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How to Make the Perfect Bowl

You know those perfectly curated “macro bowls” sweeping across Instagram? The ones that look like they took four hours to put together? What if I told you they’re actually incredibly simple and could even become your new weeknight go-to? A little bit of prep once a week and they’ll be as easy to throw together as a sandwich.
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Recipe and photos by Mackenzie Piccarreto

You know those perfectly curated “macro bowls” sweeping across Instagram? The ones that look like they took four hours to put together? What if I told you they’re actually incredibly simple and could even become your new weeknight go-to? A little bit of prep once a week and they’ll be as easy to throw together as a sandwich. 

These colorful meals are called macro bowls for a reason: They include all of the macronutrients we need—carbs, protein, fiber and fats. It’s truly my favorite way to eat; the combinations are endless and the satisfaction is real. Depending on the season, you might want a warm, cooked bowl or a crisp, raw variation.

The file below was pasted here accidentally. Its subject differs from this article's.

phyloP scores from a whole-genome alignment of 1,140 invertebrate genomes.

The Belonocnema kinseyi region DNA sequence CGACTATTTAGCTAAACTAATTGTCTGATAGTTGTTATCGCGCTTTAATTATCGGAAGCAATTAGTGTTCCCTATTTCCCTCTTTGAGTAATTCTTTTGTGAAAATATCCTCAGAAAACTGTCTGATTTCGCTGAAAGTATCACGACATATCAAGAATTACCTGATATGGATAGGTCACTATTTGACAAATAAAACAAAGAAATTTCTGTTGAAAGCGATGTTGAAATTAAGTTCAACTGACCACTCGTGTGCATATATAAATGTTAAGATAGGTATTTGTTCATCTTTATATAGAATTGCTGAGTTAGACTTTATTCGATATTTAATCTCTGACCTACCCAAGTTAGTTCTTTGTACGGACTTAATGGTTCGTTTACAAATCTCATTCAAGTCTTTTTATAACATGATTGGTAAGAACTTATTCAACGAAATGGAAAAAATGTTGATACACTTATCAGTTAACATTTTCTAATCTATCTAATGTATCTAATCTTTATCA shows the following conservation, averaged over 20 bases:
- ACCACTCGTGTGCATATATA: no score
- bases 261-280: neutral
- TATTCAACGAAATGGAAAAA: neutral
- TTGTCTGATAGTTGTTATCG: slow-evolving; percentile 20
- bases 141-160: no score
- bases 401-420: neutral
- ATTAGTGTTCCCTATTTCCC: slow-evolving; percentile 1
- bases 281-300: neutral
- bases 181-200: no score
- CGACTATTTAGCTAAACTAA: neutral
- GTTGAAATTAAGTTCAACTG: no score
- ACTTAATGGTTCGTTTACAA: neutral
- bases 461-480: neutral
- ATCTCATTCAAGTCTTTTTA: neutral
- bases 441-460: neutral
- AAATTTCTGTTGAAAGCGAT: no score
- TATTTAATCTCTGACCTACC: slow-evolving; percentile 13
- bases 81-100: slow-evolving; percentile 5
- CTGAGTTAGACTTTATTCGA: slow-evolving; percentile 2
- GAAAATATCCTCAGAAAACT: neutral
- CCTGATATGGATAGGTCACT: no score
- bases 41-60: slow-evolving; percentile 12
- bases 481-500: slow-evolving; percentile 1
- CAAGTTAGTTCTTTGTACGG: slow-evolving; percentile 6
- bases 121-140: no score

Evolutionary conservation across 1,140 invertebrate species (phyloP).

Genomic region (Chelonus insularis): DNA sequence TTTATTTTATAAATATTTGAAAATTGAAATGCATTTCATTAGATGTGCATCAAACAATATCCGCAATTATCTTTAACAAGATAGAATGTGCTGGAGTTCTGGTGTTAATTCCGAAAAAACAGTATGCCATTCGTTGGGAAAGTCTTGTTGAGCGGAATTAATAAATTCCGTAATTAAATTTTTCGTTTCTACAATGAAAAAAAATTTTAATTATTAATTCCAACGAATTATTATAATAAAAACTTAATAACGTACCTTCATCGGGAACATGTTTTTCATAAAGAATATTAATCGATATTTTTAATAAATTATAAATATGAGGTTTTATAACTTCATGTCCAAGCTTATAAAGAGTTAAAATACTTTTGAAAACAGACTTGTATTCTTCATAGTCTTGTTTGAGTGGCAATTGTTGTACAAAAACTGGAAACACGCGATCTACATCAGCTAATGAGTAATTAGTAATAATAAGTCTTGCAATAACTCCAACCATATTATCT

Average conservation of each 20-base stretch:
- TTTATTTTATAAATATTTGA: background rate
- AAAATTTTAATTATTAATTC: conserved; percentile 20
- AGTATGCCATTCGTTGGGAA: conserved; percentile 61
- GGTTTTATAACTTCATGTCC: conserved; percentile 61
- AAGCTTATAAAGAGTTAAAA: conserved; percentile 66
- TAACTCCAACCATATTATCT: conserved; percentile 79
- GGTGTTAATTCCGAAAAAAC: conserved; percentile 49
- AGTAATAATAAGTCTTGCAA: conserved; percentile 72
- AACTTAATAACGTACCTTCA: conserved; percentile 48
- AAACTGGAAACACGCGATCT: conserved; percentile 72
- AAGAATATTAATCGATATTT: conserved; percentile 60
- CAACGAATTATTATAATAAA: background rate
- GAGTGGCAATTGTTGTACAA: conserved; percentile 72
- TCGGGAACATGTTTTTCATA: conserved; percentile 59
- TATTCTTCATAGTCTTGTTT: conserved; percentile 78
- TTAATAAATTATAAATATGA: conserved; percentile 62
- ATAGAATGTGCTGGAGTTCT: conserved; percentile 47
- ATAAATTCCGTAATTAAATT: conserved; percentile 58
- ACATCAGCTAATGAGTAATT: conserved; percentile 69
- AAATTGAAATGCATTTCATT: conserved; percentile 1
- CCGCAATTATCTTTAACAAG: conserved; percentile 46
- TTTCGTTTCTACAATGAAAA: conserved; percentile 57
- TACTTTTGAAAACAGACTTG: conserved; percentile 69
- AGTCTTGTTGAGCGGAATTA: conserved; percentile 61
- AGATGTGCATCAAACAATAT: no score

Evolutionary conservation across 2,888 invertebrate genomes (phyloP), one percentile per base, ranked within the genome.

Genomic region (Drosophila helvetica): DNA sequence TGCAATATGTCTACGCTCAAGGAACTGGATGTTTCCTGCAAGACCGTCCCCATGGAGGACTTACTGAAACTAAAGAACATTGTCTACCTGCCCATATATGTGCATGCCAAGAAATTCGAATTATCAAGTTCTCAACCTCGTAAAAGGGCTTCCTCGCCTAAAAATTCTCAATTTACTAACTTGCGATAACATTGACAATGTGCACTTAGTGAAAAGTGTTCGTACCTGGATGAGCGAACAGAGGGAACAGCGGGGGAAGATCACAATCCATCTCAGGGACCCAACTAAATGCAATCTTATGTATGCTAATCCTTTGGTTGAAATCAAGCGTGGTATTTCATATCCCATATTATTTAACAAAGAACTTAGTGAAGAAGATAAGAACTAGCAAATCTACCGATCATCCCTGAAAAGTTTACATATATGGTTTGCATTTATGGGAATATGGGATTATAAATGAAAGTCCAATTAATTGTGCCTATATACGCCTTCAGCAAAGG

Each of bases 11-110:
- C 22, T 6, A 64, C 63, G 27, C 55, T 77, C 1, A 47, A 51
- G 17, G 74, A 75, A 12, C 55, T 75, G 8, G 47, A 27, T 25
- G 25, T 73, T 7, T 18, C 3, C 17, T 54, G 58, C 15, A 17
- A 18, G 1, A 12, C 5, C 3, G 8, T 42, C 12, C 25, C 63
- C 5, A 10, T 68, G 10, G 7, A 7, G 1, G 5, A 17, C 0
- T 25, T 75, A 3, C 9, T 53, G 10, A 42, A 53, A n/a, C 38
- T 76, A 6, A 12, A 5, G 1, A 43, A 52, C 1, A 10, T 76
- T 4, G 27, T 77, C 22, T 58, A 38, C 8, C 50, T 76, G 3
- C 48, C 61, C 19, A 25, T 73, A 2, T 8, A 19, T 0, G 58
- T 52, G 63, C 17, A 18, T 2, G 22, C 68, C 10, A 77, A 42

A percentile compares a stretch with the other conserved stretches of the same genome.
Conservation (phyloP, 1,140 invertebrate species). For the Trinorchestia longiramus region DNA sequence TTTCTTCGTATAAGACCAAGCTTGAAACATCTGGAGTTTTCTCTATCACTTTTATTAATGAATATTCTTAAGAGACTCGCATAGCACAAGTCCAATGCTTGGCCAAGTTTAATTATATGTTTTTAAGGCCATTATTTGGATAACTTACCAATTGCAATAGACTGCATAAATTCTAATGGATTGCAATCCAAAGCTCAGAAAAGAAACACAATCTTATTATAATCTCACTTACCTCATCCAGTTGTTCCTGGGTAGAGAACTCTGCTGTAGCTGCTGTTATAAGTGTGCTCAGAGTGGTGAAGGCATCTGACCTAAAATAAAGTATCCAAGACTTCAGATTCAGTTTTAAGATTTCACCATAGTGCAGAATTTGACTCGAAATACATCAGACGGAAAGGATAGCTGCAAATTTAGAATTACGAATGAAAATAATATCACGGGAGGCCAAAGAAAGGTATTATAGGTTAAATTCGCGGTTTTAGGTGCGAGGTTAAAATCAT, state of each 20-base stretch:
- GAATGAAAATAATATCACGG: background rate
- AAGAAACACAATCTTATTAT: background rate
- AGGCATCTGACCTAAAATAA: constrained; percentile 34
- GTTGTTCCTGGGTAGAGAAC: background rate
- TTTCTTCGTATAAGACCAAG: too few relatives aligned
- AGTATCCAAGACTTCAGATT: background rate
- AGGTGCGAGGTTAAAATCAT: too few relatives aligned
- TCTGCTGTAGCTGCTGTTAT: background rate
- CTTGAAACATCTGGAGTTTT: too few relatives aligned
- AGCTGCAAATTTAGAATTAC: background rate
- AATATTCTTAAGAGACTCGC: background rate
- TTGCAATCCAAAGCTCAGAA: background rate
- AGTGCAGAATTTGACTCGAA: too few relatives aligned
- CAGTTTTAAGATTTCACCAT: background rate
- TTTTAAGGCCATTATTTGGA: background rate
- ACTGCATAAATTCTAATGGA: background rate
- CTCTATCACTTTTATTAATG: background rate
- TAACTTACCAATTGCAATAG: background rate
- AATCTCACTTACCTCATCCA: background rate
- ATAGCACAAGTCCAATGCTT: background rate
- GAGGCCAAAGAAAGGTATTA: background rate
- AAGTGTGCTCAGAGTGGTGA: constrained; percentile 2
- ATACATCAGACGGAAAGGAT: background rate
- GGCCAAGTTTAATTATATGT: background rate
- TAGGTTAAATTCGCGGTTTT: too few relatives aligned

Once you understand the basic components, you’ll nail it every single time. Things that you can do ahead of time to make it even easier: Cook the grains and roast or slice a bunch of veggies. You could also cook meat ahead of time if you’re including it; fish is probably best done in real time so it’s fresh (and it cooks fast anyway!).

Here are some suggestions:

Greens: Mixed greens
Grains: Brown rice (use local grains like emmer or wheat berries)
Protein: Shredded chicken, fried egg
Veggies: Sliced radishes/cucumbers/carrots
Healthy Fats: Half an avocado
Something Crunchy: Pepitas, pistachios
Seasoning: Chives, salt and pepper, za’atar
Something creamy: Goat cheese, curry hummus
Dressing: Olive oil, lemon, salt and pepper

Mackenzie Piccarreto is an integrative Health coach, the founder of Mackenzie’s Table and an all-around wellness geek. She believes that eating healthy doesn’t have to be difficult or boring—and that dark chocolate is absolutely necessary for good health. She gets most of her produce at the Brighton Farmers Market and from The Good Food Collective CSA.

This article originally appeared in the May/June 2019 edition of the magazine.

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